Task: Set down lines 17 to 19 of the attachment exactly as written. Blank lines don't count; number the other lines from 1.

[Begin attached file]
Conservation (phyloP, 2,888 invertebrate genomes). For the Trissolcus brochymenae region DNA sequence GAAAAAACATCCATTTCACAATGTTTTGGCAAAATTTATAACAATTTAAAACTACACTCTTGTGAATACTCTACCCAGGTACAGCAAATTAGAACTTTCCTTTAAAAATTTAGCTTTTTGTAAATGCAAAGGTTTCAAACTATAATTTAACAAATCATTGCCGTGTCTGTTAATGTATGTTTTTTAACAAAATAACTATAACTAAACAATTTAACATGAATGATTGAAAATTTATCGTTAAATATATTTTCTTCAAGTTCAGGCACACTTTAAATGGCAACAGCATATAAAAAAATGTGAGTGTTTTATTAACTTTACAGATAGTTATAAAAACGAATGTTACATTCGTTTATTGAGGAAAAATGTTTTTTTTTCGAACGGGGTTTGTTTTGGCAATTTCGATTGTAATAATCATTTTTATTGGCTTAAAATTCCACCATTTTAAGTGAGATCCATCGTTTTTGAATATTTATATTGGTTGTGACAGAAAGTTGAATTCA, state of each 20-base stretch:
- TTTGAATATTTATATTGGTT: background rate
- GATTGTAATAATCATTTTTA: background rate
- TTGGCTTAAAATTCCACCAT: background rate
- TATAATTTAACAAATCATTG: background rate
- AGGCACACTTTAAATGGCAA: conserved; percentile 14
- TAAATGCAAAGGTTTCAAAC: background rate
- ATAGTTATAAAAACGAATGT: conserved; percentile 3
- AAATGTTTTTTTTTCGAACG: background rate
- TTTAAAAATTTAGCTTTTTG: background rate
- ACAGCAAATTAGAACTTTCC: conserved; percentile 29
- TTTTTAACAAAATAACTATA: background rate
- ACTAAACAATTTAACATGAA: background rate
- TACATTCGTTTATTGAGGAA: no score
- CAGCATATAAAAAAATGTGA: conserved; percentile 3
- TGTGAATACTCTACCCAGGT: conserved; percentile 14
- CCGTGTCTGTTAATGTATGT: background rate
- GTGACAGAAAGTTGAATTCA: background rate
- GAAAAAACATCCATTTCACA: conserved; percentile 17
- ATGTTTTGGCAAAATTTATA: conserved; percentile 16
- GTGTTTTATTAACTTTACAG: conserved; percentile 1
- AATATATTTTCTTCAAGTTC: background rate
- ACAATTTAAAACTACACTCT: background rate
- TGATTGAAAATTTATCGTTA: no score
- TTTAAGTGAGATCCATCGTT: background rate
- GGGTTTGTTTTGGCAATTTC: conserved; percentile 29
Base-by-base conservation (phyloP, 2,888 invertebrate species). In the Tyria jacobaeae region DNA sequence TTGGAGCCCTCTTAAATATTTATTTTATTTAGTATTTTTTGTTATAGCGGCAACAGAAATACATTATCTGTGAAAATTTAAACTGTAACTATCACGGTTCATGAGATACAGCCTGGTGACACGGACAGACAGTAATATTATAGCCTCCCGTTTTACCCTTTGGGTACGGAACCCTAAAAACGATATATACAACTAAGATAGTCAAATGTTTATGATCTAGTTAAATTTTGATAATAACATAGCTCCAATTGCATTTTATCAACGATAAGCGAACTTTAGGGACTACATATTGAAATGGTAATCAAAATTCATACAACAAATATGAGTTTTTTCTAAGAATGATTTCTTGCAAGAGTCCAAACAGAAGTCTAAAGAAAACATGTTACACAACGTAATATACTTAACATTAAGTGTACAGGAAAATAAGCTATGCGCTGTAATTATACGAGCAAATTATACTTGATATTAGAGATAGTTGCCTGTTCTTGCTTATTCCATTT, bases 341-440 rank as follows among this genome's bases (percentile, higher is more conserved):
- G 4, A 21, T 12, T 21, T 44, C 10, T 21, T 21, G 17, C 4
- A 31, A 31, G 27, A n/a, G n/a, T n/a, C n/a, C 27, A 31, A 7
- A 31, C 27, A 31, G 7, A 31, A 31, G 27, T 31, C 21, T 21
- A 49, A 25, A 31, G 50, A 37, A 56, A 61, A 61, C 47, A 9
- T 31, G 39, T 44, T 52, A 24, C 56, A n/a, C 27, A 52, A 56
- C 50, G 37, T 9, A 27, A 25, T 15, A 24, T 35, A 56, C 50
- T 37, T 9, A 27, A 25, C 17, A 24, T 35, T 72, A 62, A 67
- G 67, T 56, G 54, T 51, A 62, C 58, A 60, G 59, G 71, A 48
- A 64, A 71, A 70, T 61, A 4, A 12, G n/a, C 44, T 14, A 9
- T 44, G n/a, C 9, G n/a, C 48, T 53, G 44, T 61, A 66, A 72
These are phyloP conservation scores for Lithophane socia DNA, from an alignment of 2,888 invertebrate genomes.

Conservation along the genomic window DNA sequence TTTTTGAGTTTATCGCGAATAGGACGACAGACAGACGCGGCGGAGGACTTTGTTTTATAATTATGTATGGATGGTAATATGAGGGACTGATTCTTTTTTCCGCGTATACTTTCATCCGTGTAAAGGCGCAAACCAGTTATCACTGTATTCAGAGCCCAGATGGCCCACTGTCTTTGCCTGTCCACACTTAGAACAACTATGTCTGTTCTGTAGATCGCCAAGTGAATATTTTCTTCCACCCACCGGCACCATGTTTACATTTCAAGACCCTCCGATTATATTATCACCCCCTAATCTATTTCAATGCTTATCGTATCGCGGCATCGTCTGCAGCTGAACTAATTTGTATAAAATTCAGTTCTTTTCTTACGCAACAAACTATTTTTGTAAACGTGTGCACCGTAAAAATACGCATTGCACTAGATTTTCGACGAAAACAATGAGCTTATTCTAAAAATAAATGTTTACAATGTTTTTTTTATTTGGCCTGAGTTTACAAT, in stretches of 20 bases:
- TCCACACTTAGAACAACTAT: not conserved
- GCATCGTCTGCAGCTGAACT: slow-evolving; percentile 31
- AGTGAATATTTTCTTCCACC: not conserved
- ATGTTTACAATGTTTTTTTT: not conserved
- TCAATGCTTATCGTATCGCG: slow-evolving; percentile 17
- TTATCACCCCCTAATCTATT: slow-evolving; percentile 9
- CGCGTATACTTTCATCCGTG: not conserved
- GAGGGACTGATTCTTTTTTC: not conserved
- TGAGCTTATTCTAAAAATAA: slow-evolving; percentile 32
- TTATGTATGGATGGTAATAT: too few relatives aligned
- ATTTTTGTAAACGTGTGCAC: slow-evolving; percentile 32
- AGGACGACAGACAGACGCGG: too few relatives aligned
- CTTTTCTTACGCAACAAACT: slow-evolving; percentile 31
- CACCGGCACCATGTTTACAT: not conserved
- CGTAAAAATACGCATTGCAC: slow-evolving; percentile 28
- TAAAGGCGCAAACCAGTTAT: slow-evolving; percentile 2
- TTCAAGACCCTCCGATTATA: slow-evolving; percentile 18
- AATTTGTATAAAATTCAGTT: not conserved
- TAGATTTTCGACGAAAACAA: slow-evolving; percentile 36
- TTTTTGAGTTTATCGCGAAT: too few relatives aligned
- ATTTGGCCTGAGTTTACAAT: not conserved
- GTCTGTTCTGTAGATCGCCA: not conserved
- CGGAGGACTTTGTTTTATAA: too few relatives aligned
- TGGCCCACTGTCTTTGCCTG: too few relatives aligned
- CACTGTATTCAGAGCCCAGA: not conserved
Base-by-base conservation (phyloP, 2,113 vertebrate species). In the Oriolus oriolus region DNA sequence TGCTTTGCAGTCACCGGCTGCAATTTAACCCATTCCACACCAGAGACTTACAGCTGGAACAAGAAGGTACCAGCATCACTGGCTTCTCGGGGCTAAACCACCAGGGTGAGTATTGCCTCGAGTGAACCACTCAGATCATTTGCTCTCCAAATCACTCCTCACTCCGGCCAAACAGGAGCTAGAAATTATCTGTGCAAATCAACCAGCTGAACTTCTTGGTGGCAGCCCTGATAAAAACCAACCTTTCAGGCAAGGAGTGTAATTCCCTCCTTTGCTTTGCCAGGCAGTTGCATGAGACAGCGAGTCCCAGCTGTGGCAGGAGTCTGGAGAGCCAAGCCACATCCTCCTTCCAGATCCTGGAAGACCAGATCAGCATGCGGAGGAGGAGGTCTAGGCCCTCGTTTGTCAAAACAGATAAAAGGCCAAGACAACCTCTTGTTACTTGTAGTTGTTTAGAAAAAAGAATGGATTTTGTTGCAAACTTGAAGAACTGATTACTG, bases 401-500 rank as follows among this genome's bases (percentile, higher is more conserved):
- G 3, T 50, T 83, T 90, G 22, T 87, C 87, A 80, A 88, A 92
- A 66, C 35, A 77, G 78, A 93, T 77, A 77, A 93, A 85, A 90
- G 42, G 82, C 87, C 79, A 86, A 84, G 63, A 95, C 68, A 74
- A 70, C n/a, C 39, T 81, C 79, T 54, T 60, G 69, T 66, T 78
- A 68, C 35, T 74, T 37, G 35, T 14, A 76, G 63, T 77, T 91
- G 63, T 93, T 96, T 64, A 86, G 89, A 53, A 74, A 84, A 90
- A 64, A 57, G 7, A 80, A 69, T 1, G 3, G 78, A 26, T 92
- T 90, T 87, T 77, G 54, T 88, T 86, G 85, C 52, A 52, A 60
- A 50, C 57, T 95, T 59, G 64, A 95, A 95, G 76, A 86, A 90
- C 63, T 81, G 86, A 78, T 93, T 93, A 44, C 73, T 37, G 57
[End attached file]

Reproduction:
- CCGTGTCTGTTAATGTATGT: background rate
- GTGACAGAAAGTTGAATTCA: background rate
- GAAAAAACATCCATTTCACA: conserved; percentile 17